“I sometimes think that Thomas Cook should be numbered among the secular saints…” joked former Archbishop of Canterbury Robert Runcie. “He took travel from the privileged and gave it to the people.” And if cheap travel has replaced the Church of England as a national religion, so too has the National Health Service.
Yet whereas budget airlines and tour operators survive because of a clear, sustainable and profitable business model, the NHS continues to exist along the same lines once occupied by the church: being worshipped by the great and the good, with those who dare to venture that other options may be better denounced as heretics by an unthinking herd of group-minded sheep acting in blind faith, as happened to the non-believers and non-conformists of days gone by.
The principle that people should access the healthcare which they need, rather than what they can afford, is clear and uncontentious. But as with all socialist structures, the NHS is a failing political football, where the answer is always more money and whose defenders compare it to the equally unsuitable straw man of the United States, rather than the more effective systems seen elsewhere in Europe.
In the example above, Thomas Cook made travel more accessible and democratic by running an efficient business, not by providing a socialist leisure programme (during national ownership between 1948 and 1972, the company bearing his name lost market share when it was unable to compete against new, more innovative competitors). So how could the same principles, especially those of low-cost airlines, apply to make healthcare more democratic and accessible?
Start with price: budget airlines have allowed people with less money to travel, compared to the days when the flights themselves were a holiday for the richest in society. Accessibility is important in health and could further be promoted by linking contributions to income or by providing subsidies. But price competition and the need to make a profit mean that these companies don’t confiscate and squander their customers’ money in larger and larger amounts or rack up huge debts for future generations to pay off, whenever faced with a broken system or a winter crisis.
But whilst low prices mean cutting out frills, it does not stop the pursuit of quality in the core business. The low turn-around time for aircraft provides a greater incentive for punctuality, whilst these airlines invest regularly in new aircraft to reduce the ongoing costs of maintenance. Imagine a health service committed to new technology, modern hospitals, lower waiting times and innovation in this way. Likewise, safety is not compromised, with budget airlines still having to comply with the strictest legal standards and facing severe penalties if they endanger those on board.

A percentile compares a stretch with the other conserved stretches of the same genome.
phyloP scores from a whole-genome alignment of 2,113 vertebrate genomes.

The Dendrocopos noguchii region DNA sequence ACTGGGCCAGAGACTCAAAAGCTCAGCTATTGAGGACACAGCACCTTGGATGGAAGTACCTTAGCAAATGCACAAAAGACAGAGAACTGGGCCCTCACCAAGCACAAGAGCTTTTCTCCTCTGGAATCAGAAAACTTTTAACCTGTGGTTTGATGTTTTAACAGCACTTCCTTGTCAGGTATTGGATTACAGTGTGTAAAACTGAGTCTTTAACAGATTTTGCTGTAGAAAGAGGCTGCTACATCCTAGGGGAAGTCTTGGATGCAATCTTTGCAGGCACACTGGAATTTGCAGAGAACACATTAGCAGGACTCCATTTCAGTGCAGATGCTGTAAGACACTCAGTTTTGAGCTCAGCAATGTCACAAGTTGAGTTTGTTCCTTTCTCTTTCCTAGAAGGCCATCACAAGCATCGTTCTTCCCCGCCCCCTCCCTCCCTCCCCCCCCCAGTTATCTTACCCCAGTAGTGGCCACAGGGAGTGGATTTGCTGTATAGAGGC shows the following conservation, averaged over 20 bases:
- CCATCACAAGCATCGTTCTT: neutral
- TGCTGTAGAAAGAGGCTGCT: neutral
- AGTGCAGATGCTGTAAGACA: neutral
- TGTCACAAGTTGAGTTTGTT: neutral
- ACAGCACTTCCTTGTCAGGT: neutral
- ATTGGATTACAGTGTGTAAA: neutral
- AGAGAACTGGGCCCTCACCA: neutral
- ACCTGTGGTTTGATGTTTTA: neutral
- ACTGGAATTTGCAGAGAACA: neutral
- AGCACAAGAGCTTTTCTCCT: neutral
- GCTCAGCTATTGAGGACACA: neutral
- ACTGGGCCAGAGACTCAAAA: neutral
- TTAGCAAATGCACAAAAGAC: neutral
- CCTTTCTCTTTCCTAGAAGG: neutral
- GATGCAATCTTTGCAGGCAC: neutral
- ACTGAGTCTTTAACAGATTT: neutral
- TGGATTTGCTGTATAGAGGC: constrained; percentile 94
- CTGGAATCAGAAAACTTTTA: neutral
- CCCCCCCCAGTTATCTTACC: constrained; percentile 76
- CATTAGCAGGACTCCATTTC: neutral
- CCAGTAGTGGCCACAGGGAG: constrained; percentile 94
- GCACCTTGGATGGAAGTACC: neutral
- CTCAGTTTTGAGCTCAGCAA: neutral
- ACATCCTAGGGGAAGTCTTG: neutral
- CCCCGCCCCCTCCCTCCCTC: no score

A rugged pursuit of efficiency is another hallmark of Ryanair and easyJet. Their pricing mechanisms aim to ensure each plane is full of passengers, rather than just transporting pressurised air from one country to another. This has both economic and environmental benefits. The creation of a seven-day-a-week health service would be more viable if it benefitted from a similar smoothing-out of demand for services over time. The airlines also charge token amounts of money for certain services aimed at changing our behaviour, rather than our bank balance. The fee for a checked bag? It reduces the time planes spend on the ground not making money. Ryanair’s proposals to charge customers to go to the loo? That would have reduced the demand for toilets and enabled them to put in more seats. Applying these principles to the NHS, a token charge for a GP appointment (discounted or capped for people with ongoing conditions or on low incomes) would eliminate the £1 billion and counting lost to missed or needless appointments each year, whilst raising an additional sum for front-line services.
Importantly, this being a market, people are faced with choices: where and when to fly, whether to opt for a degree of flexibility and optional add-ons, all the while knowing what the trade-offs are, giving people the ability to get a service which best fits their needs, compared to the one-size-fits-all rationing which takes place in the NHS. And at the end of a flight, the elderly are moved on to one of those electric carts, rather than left to make their own way through customs or staying in their seats, just as appropriate long-term social care should be sourced to prevent bed blocking.
One of the best features of flying is that if things go wrong, you can claim compensation because the airline’s side of the bargain is not fulfilled. On the other hand, if the NHS misses its waiting time target or cancels an operation, the best you can do is write to your MP; what you get for the taxes you pay is not clearly defined. Furthermore, taking healthcare out of politics would better serve its staff, preventing one politician from being able to set pay and conditions across the country.
We are probably a long way from the toxic politics of majorly reforming healthcare in this country, which is like it has been frozen in time since the 1940s. Yet better outcomes, greater patient satisfaction and better bang-for-your-buck could be the result.